Home News Center NJJN Welcomes Summer 2019 Interns

NJJN Welcomes Summer 2019 Interns

June 27, 2019



We’re excited to have three dynamic interns on board with NJJN this summer! These emerging leaders bring a passion for criminal justice and equity to our work. Learn more about the budding, youth justice advocates. 
 

Meet Annalise Felicien – NJJN Policy Intern, Senior at Temple University: 

What made you want to intern with NJJN?  

It is truly an honor to be an intern for the National Juvenile Justice Network because the work that this organization does aides in some very pressing issues regarding the youth justice system. My interest originated from the mission of the organization, their publications and policy positions, and the anti-racist work that they are consistently doing. Most of all, NJJN advocates for the most vulnerable population within the criminal justice system, and I believed it would truly be a privilege to work with an organization that does such meaningful work.  

What are you looking forward to learning during your internship with NJJN?  

Ultimately, I want to grow as an emerging professional while also gaining a deeper understanding of the inner workings of the youth justice system. I hope to acquire skills that I can continue to use throughout my professional career.    

What do you enjoy most about living in DC?   

DC is so lively, and it motivates me every day to work hard while enjoying the beauty of this city. I've learned so much about this nation's history, and I've also started to develop a network in my short time of being here. I am excited to see what else this city has to offer! 


Meet Selia Koss – NJJN Communications Intern, Junior at The George Washington University

What made you want to intern with NJJN?  
 
NJJN's mission aligns with my passion for social justice and criminal justice reform. I wanted to intern with NJJN because I have been learning about youth justice in school, and I wanted to be apart of an organization that is working to reform the justice system. In addition, I want to help expand the anti-racist movement and help other organizations fully dismantle the racist frameworks they may operate within.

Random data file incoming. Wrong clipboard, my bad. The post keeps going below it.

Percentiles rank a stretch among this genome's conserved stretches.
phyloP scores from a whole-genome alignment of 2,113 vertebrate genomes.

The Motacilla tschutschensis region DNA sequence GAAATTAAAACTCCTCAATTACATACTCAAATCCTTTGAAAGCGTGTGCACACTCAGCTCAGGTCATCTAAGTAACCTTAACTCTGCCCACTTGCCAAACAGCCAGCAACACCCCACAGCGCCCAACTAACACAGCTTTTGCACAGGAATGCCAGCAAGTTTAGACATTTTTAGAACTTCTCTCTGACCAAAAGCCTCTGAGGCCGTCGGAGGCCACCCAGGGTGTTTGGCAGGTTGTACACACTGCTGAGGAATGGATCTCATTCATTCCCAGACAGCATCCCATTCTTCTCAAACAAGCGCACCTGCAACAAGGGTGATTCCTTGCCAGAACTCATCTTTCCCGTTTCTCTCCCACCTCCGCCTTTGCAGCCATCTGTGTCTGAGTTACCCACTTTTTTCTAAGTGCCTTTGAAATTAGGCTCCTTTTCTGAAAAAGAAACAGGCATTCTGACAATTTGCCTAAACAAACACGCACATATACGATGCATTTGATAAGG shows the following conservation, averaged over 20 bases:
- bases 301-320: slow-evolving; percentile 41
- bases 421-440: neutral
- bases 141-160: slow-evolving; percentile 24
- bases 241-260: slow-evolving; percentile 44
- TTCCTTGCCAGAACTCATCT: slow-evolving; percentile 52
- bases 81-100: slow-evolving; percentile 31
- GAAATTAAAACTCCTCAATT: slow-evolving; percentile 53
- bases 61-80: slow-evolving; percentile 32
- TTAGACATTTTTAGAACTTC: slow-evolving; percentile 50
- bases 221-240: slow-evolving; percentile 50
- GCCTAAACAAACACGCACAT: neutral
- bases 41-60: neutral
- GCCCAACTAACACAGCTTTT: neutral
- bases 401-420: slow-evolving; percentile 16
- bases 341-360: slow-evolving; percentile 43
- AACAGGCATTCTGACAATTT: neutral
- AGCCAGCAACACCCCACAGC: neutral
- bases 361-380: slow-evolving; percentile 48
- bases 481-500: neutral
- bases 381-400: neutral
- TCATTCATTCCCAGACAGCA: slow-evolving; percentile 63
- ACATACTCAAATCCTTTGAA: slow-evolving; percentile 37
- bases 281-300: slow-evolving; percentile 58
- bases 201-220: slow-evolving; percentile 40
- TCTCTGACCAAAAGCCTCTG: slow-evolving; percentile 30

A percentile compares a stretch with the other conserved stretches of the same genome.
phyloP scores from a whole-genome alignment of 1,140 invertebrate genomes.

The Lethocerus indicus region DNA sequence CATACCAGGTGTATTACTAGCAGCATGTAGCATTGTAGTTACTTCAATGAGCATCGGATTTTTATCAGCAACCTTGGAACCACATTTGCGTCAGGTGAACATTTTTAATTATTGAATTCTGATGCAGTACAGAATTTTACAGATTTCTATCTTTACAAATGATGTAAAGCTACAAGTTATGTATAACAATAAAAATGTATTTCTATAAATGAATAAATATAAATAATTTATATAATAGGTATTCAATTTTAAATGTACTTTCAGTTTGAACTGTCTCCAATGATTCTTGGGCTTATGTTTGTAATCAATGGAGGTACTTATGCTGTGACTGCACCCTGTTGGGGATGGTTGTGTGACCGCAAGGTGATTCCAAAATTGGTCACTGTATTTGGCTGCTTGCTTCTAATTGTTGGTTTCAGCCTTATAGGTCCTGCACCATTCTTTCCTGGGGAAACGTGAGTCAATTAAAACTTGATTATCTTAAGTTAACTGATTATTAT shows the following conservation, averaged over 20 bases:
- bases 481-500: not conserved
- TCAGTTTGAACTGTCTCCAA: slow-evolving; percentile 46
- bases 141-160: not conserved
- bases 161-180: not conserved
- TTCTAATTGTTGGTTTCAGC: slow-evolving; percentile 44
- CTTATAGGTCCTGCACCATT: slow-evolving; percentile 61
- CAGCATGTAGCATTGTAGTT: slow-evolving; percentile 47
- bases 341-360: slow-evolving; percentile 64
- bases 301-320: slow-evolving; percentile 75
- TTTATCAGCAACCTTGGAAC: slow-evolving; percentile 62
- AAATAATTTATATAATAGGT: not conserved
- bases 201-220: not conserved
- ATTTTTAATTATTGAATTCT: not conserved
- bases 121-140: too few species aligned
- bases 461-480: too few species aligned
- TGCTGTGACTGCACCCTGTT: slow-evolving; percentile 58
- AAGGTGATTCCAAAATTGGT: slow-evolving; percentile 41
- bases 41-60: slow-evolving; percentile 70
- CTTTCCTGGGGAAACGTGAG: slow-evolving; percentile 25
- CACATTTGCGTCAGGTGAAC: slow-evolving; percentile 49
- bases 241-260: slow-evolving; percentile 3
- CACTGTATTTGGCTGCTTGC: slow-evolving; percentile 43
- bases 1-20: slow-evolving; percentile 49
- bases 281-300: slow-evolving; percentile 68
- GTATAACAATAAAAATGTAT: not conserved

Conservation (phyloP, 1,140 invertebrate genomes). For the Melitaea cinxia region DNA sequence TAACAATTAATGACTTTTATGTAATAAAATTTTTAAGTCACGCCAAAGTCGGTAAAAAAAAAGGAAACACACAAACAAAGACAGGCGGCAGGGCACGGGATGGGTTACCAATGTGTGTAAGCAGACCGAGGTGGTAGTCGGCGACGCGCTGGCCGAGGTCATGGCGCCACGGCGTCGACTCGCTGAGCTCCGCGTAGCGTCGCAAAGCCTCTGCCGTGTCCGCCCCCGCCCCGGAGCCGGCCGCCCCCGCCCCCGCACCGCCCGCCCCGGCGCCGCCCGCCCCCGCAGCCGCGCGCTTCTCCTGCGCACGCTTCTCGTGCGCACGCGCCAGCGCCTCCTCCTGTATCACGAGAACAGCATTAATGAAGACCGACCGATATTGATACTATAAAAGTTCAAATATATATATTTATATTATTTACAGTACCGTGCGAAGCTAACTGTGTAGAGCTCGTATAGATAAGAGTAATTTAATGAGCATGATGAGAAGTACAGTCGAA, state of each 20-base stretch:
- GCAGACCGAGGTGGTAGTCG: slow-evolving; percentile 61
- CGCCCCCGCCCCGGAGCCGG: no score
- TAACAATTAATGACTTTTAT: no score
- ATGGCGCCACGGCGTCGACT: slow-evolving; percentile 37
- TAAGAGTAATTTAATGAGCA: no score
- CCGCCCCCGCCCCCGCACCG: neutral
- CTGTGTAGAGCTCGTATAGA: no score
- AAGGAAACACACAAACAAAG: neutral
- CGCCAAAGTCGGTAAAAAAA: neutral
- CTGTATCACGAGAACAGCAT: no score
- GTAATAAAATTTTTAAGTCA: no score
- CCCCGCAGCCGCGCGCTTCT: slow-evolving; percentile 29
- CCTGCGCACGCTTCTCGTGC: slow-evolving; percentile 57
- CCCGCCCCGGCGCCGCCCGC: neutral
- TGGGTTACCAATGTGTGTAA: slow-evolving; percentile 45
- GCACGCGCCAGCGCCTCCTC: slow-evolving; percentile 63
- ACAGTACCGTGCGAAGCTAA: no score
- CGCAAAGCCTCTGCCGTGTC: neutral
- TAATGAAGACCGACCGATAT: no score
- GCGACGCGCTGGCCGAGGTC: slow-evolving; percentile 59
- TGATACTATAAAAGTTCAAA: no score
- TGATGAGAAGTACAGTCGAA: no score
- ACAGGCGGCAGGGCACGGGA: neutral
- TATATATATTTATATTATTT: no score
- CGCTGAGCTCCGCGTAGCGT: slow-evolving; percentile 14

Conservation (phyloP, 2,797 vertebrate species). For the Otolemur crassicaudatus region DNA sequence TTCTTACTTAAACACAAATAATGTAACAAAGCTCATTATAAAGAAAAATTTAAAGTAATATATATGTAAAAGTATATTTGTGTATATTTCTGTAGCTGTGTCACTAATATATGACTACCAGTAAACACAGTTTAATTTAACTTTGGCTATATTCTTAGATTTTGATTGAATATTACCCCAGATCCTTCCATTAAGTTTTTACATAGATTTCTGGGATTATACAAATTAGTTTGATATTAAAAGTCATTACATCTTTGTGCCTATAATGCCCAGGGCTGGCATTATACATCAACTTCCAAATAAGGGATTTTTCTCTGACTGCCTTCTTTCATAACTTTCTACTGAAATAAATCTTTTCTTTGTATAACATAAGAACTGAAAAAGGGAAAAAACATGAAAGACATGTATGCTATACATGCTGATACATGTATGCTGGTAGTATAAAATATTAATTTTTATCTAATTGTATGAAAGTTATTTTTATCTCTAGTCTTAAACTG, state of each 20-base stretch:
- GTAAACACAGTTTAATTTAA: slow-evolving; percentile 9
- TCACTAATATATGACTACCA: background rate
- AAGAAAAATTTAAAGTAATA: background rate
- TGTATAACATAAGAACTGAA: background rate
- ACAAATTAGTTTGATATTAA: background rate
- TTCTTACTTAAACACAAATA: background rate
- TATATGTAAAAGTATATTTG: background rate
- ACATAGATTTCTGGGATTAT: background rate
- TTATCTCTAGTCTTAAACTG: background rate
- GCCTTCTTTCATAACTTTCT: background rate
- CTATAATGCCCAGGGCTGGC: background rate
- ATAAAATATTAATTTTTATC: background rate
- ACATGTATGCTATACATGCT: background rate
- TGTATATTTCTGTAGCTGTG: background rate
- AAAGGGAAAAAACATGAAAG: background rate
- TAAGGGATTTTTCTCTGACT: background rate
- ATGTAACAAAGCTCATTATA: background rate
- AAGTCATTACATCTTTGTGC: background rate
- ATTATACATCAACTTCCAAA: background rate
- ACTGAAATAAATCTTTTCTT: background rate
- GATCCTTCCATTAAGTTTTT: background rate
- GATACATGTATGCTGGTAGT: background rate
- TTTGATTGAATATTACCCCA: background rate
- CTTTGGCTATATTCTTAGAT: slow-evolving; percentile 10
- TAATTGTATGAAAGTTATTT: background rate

What are you looking forward to learning during your internship with NJJN?   

I am excited to shadow professionals in this field and be able to learn from them and their jobs in the "real world." I have been studying these policies and learning about the criminal justice system at GW, and I am excited to apply it in a professional setting. I am looking forward to learning more about what it means to truly reform the way young people are treated in the justice system. I also want to learn how to better explain to our communities why this issue is important. I also am looking forward to understanding the policies better and developing my skills as a writer, advocate and young professional.   

What do you enjoy most about living in DC?   

I really enjoy DC as a city as I am originally from Philadelphia. I think DC is more culturally diverse, and it is easy to walk from place to place. I have enjoyed the different restaurants as well. 


Meet Serene Singh – NJJN Advocacy and Special Projects Intern, Graduate from University of Colorado & 2019 Rhodes Scholar 


What made you want to intern with NJJN?   

I wanted to intern with NJJN because I will be pursuing a Masters in Public Policy and a Masters in Criminology and Criminal Justice this upcoming year, and I am hoping to better understand the relationship between the two of them and how they can work together to protect and defend the rights of one of our most vulnerable communities – young people. Additionally, I dream of becoming a judge. It is critical for me, as an aspiring judge, to understand the issues in our criminal justice system and how judges can change the future of it so that I can be a better public servant for all people one day.    

What are you looking forward to learning during your internship with NJJN?   

I am looking forward to learning about the various issues surrounding girls, religious communities, and people who do not speak English in the criminal justice system. I am interested in seeing how I can learn about these issues, write about them in a clear and concise way, and hopefully, further on the research I do here into my future and career. I also hope to make many connections at NJJN and with our various partners – understanding the complexities of the issues we fight to challenge, and the important change agents in charge of doing so!  

What do you enjoy most about living in DC?  

I really enjoy the numerous activities that an intern can take part in because of the diversity of the city! I have been able to explore museums, attend parades, go hiking, visit important congressional seminars, go to jazz in the gardens, engage in protests, see celebrities, etc. Because this is such an important part of the world, there is always so much happening! It is cool to be a small part of a very active and large community.  



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